Internet of Things Explained and Examples
Internet of Things, or IoT, the internet of things is referring to the billions of physical devices around the world currently connected to the internet, collecting and sharing data. Thanks to a cheap processor and wireless network, it can turn everything from pills to airplanes into a part of the IoT. This adds “digital intelligence” to devices, allowing them to communicate without human involvement and uniting the digital and physical worlds.
What are the examples of the Internet of Things?
Pretty much any physical object can be converted into an IoT device if it can be connected to the internet and controlled in that way.
A light bulb can be turned on using the smartphone app as an IoT device, like a motion sensor or an intelligent thermostat in your office or connected street light. An IoT device can be as simple as a child’s toy or as serious as a driverless truck, or as complex as a jet engine currently containing thousands of sensors that collect and transmit data back to make sure it works effectively. On a larger scale, smart city projects are being filled with sensors to help us understand and control the environment.
The term IoT is mainly used for devices that are often not expected to have an internet connection and can communicate with networks independent of human action. For this reason, PCs are often not considered IoT devices and are not smartphones – although they are crammed with sensors. However, a smartwatch or another fitness band or wearable device can be counted as an IoT device.
History of IoT
The idea of adding sensors and intelligence to basic objects was discussed during the 1980s and 1990s, but beyond some initial projects – including internet-connected vending machines – The reason is simply that technology is not ready.
The processor is cheap enough and energy efficient is enough to connect billions of devices. The use of RFID tags – low-power chips that can communicate wirelessly – has solved some of these problems, along with the increasing availability of broadband internet and mobile and wireless networks. Applying IPv6 will provide enough IP addresses for every device in the world that may be needed – also a necessary step for IoT to scale. Kevin Ashton coined the term ‘Internet of Things’ in 1999, although it took at least another decade for technology to catch up.
Adding RFID tags to expensive devices to help track their location was one of the first IoT applications. But since then, the cost of adding sensors and internet connectivity to subjects has continued to decline, and experts predict that this basic function a day may cost only 10 cents, making the connection almost impossible everything with the internet.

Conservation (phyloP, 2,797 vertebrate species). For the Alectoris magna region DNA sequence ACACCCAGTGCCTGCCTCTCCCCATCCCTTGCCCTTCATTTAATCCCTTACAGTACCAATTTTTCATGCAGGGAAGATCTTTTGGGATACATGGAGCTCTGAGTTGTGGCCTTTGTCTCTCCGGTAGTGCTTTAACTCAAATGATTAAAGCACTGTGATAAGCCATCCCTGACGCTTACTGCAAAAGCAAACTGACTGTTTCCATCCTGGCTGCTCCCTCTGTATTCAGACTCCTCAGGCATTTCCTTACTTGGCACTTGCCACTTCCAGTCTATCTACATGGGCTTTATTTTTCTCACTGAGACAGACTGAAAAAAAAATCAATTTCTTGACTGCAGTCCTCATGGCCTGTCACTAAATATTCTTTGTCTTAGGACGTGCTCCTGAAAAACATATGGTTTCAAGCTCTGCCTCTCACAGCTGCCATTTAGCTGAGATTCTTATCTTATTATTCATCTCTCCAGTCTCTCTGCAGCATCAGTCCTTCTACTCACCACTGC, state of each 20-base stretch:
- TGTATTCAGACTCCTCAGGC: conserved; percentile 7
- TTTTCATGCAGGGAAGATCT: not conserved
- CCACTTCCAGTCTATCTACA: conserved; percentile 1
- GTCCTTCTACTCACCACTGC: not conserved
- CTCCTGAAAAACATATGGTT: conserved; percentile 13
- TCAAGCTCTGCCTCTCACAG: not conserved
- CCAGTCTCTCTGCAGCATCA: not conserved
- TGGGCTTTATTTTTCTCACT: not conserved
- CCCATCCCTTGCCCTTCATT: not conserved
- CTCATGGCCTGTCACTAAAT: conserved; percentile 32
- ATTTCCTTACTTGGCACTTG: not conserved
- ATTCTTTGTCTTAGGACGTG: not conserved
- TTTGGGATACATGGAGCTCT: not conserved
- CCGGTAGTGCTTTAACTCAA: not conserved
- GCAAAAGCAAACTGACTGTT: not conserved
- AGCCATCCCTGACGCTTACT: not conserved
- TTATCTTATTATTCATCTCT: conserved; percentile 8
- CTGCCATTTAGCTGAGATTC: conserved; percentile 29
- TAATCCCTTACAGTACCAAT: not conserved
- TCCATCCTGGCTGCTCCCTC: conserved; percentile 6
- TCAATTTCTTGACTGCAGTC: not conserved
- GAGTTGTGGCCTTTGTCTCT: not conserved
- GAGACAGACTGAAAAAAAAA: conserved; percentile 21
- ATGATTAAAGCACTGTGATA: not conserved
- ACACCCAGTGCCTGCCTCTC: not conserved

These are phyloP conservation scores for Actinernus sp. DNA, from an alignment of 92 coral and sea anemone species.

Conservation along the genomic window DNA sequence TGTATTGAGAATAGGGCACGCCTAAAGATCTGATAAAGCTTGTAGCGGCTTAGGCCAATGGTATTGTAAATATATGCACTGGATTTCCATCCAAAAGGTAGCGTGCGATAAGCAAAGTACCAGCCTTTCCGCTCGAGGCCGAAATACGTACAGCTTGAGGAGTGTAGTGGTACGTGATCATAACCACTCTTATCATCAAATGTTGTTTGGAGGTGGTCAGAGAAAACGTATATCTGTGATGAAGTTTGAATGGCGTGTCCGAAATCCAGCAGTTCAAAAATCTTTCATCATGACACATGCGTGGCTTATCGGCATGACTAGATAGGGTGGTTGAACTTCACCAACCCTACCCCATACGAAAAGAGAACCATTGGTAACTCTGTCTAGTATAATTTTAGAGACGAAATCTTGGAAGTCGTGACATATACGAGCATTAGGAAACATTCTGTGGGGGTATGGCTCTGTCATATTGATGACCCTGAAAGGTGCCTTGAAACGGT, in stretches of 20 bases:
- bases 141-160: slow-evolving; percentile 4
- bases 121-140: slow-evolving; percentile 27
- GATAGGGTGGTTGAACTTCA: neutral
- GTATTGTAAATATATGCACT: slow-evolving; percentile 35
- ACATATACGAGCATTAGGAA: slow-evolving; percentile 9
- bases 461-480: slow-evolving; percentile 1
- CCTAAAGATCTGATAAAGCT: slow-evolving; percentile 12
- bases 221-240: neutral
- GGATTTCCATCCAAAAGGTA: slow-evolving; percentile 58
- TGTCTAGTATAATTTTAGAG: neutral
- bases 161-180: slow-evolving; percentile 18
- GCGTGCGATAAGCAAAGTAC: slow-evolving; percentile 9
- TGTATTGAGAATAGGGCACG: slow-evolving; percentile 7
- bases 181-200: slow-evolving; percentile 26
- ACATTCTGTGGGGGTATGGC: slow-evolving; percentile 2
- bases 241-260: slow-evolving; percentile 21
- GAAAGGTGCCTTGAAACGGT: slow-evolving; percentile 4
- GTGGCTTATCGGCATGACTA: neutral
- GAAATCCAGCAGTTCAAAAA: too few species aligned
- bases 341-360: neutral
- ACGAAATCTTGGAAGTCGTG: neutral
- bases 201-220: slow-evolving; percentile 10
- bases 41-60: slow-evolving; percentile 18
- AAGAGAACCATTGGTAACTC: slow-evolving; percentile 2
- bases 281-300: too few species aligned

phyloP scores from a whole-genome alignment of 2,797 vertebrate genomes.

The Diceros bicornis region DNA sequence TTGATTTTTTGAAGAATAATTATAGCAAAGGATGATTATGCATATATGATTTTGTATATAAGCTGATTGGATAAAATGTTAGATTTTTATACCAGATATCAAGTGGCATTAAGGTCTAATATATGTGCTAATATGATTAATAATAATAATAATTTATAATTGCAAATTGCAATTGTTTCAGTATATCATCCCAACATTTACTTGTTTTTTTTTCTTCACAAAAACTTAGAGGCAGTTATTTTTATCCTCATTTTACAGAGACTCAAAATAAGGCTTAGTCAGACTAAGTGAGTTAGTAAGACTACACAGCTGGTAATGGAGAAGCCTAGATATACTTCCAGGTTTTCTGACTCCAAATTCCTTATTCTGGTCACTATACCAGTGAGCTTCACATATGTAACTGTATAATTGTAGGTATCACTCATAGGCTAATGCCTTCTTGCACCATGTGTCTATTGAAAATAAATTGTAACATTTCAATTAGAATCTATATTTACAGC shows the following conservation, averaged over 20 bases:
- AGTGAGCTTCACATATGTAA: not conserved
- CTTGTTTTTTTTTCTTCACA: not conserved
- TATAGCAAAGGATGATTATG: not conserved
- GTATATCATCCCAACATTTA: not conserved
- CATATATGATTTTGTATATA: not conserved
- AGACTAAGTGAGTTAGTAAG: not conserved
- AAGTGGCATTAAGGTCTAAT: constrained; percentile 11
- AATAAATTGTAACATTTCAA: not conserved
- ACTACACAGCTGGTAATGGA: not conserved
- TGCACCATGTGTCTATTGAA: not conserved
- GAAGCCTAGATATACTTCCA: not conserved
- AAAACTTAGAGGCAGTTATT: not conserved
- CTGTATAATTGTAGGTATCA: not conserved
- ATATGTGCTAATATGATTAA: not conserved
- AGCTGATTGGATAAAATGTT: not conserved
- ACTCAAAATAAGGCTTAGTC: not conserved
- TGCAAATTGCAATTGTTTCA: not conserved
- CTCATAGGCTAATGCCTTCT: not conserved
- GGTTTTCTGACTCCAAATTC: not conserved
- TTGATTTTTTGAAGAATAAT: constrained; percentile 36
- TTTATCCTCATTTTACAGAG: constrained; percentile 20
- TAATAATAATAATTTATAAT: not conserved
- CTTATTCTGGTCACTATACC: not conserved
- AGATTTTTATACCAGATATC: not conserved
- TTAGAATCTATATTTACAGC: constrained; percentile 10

The IoT was initially the most interesting for business and manufacturing, in which its application was sometimes called machine-to-machine (M2M), but now people emphasize the filling of houses and offices. our smart devices, turning it into something that suits almost everyone.
How big is the Internet of Things?
Bigger and bigger – there’s more to connecting than people around the world. Analyst Gartner calculates that about 8.4 billion IoT devices were used in 2017, an increase of 31% compared to 2016 and this number will probably reach 20.4 billion by 2020. Total spending on IoT endpoints will reach nearly $ 2 trillion in 2017, with two-thirds of the devices found in China, North America, and Western Europe, Gartner said.
Of the 8.4 billion of those devices, more than half will be consumer products such as smart TVs and smart speakers. The most used IoT devices for businesses will be smartwatches and commercial security cameras, according to Gartner.
Another analyst, IDC, puts worldwide spending on IoT at $ 772.5 billion in 2018 – an increase of nearly 15% on the $ 674 billion that will be spent in 2017. IDC predicts that the total Spending will reach 1 trillion dollars by 2020 and 1.1 trillion dollars by 2021.
According to IDC, hardware will be the biggest technology category in 2018 with $ 239 billion going into modules and sensors, with some infrastructure and security spending. Services will be the second-largest technology category, followed by software and connectivity.
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